Fertility During Breastfeeding

So you’re breastfeeding, and you want to start trying for another kiddo. Or maybe you are breastfeeding and really don’t want to have another baby right now. Either way, knowing how your reproductive system works alongside breastfeeding is good information to have.

One tough thing about learning about this is that if you ask five people about it, you may well get five different answers. Another tough thing is that in biology, nothing is finite. I have friends whose periods returned pretty quickly after giving birth despite exclusively breastfeeding, and others whose periods went MIA for well over a year. How your body is going to react post-pregnancy will probably be different than your best friend’s, and it may well be different pregnancy to pregnancy.

The basics though are (mostly) straightforward. If your baby is less than 6 months old, is exclusively breastfed (particularly on demand) and not eating solids yet, your odds of getting pregnant are very slim. Kellymom has a terrific article detailing statistics of fertility if you are a number hound.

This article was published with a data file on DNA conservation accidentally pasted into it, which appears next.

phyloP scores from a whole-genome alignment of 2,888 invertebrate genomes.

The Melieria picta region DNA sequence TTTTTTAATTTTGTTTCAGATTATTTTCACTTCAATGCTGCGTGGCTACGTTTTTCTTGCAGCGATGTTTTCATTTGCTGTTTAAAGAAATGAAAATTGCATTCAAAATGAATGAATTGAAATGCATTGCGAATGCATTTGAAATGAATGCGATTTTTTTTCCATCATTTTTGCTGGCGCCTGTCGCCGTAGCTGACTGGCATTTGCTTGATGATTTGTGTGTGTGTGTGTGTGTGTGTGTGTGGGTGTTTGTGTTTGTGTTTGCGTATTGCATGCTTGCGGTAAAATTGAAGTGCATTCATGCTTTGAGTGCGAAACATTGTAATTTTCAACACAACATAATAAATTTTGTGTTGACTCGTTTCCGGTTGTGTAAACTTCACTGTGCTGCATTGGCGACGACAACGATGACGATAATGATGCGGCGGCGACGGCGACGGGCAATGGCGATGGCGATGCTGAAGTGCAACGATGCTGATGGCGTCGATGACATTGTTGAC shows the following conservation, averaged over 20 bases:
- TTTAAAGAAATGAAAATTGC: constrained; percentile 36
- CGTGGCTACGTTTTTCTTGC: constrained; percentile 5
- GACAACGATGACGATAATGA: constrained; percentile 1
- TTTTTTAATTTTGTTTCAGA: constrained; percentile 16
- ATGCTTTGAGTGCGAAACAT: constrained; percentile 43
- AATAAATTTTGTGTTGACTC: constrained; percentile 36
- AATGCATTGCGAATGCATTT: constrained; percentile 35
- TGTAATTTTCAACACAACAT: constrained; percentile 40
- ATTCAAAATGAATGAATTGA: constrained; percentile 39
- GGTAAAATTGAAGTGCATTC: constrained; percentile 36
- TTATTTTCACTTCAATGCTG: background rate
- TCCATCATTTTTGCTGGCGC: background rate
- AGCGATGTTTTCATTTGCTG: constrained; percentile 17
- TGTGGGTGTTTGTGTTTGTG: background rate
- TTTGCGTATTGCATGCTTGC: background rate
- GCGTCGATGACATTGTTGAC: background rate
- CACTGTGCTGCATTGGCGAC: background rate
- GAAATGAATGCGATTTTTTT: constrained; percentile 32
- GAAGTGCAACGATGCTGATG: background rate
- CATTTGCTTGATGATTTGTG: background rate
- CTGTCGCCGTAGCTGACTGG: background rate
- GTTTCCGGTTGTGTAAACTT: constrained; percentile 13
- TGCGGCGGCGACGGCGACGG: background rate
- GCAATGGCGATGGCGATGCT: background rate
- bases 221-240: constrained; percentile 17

For those of you wanting a baby right away, this may not be the best news. You can either wait until your baby starts eating more solids for your fertility to naturally return, wean partially or fully, or perhaps even talk to your doctor about fertility medications like clomid. For those of you in the NO WAY camp, you may be looking for a little extra insurance. In that case, you can ask your doctor to prescribe the mini pill , which is a progestin-only birth control pill (most birth control pills are combination pills), which is compatible with breastfeeding but also very finicky. They have to be taken at the same time each day, and some medications (like antibiotics) interfere with their effectiveness. Other options are a copper IUD or natural family planning (NFP).

After your baby’s 6-month birthday, though, most breastfeeding women will begin to ovulate again on a regular basis. When it occurs varies woman-to-woman, but this is the time where, if you’re in the NO camp, using an alternative form of birth control becomes necessary. For women trying to conceive, you may find that your first cycle or three you are menstruating but not yet ovulating. Other women may find they ovulate before their first period (according to Kellymom, this is more common in women whose periods return later postpartum). Finally, most women do not need to wean before their fertility returns, so if you have dreams of tandem nursing, it’s totally possible.

Meaghan Howard is a mom to two little boys, ages 3 and 6. She’s currently enjoying the expat life in Japan.

Tags: Breastfeeding, fertility, menstrual cycle

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